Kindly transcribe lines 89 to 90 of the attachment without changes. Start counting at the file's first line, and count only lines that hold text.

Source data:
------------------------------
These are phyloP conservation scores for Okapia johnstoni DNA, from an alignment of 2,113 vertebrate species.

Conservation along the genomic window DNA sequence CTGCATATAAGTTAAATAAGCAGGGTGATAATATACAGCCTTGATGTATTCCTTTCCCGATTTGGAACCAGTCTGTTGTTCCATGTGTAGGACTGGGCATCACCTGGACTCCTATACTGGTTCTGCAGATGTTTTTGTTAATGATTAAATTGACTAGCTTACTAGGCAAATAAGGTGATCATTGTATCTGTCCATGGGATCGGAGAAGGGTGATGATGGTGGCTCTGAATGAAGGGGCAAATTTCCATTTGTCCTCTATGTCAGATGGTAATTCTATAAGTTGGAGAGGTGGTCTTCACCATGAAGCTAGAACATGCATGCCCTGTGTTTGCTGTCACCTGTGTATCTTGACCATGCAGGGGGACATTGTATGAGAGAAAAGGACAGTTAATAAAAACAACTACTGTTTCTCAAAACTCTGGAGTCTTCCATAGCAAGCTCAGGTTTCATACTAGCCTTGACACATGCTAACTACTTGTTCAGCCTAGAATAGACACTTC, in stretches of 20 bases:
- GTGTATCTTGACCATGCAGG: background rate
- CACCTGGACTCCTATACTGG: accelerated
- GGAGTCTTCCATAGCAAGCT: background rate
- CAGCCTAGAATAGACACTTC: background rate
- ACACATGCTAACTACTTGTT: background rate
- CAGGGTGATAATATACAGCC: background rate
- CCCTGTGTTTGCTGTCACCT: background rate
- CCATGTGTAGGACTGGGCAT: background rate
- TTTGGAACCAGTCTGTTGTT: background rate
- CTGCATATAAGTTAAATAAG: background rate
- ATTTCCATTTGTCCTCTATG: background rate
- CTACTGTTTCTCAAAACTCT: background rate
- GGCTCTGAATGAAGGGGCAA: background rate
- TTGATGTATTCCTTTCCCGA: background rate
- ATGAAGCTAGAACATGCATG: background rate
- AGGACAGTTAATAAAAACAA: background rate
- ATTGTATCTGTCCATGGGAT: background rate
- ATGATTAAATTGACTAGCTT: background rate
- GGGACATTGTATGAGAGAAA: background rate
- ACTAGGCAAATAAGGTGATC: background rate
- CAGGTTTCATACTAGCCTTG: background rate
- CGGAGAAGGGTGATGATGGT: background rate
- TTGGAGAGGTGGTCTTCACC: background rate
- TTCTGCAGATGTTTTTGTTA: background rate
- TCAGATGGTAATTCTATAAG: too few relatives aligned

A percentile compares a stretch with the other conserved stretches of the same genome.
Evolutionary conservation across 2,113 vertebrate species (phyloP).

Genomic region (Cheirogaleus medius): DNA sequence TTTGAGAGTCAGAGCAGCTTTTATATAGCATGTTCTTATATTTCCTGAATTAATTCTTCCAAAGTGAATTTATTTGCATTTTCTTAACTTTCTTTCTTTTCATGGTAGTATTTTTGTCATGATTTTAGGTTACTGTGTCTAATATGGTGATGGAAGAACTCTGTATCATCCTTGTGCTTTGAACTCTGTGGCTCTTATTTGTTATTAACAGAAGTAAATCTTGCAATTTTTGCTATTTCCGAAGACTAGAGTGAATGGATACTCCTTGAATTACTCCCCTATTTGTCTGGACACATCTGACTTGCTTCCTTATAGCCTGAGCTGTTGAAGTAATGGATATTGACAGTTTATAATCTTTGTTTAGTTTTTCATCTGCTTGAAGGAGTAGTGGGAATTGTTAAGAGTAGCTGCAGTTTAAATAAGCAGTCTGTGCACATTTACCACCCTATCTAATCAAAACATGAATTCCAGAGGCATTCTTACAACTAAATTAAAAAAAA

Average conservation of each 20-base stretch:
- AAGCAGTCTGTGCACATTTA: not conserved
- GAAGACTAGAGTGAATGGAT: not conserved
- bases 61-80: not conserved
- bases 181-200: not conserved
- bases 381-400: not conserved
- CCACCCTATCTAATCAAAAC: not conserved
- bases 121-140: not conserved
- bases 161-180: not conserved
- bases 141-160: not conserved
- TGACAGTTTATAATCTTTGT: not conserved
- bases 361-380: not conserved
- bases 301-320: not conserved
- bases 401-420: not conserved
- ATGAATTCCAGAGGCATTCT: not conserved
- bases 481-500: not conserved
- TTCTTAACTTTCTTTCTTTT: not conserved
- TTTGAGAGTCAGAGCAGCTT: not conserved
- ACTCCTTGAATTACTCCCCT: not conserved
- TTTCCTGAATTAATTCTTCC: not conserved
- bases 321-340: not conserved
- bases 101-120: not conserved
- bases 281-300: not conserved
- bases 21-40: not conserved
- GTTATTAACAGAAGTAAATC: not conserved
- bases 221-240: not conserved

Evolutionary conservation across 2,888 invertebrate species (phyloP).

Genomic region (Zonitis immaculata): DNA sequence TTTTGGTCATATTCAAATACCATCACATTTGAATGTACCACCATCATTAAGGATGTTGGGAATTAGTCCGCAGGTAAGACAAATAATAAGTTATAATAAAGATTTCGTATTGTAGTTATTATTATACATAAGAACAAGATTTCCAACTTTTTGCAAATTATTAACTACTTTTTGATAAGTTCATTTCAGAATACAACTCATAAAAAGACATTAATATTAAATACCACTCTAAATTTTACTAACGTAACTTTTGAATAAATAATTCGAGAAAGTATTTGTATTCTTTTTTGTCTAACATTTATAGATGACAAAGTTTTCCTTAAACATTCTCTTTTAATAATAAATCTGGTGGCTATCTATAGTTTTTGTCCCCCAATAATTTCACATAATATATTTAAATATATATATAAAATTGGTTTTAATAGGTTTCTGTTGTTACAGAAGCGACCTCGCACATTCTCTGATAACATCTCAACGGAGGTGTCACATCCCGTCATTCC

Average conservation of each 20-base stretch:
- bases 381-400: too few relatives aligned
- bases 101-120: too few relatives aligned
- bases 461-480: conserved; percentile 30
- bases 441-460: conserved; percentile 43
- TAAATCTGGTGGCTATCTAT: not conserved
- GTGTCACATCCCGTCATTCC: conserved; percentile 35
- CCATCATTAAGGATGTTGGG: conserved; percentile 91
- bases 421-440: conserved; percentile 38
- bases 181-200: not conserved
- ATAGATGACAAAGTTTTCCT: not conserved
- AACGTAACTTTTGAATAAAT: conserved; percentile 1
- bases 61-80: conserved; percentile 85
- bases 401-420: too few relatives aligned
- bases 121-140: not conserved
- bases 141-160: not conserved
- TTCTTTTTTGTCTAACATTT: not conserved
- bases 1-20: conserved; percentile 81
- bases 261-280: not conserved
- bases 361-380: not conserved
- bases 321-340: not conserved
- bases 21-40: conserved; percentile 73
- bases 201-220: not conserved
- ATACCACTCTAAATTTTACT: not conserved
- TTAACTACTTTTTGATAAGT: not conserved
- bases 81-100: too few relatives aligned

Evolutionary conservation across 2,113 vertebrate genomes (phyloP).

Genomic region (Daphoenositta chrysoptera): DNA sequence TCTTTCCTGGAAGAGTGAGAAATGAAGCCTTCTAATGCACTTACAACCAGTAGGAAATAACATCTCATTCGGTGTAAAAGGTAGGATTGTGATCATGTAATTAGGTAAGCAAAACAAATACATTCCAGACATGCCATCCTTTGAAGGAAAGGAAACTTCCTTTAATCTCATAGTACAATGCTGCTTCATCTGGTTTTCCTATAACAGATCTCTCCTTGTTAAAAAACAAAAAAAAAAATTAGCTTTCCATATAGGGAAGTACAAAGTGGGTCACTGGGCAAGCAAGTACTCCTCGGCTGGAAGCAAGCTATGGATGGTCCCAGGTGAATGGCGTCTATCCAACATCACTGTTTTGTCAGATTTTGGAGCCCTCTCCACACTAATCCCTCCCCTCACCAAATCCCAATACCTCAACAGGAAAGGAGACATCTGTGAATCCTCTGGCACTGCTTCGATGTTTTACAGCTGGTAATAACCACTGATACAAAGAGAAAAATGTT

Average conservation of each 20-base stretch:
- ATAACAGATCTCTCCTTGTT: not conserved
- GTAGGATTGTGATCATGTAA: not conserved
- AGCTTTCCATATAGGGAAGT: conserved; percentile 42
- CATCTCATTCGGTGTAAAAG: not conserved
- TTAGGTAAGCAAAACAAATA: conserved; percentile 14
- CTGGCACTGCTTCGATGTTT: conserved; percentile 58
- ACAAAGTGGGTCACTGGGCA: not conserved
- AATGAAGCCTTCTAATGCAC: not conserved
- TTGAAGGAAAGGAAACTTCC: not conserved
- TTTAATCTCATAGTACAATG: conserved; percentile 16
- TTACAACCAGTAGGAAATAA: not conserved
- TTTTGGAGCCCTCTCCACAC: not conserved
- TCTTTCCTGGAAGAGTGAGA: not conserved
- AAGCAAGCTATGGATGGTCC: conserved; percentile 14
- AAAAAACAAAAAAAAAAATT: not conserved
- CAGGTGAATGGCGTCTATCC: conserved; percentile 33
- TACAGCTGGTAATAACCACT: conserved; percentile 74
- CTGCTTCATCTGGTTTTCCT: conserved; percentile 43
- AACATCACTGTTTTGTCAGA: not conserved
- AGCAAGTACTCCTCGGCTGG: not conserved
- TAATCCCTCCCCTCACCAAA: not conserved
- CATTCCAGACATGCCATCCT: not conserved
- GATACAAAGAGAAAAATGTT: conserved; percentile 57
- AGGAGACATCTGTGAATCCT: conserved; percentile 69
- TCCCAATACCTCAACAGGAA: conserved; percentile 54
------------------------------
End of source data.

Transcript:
- GTAGGATTGTGATCATGTAA: not conserved
- AGCTTTCCATATAGGGAAGT: conserved; percentile 42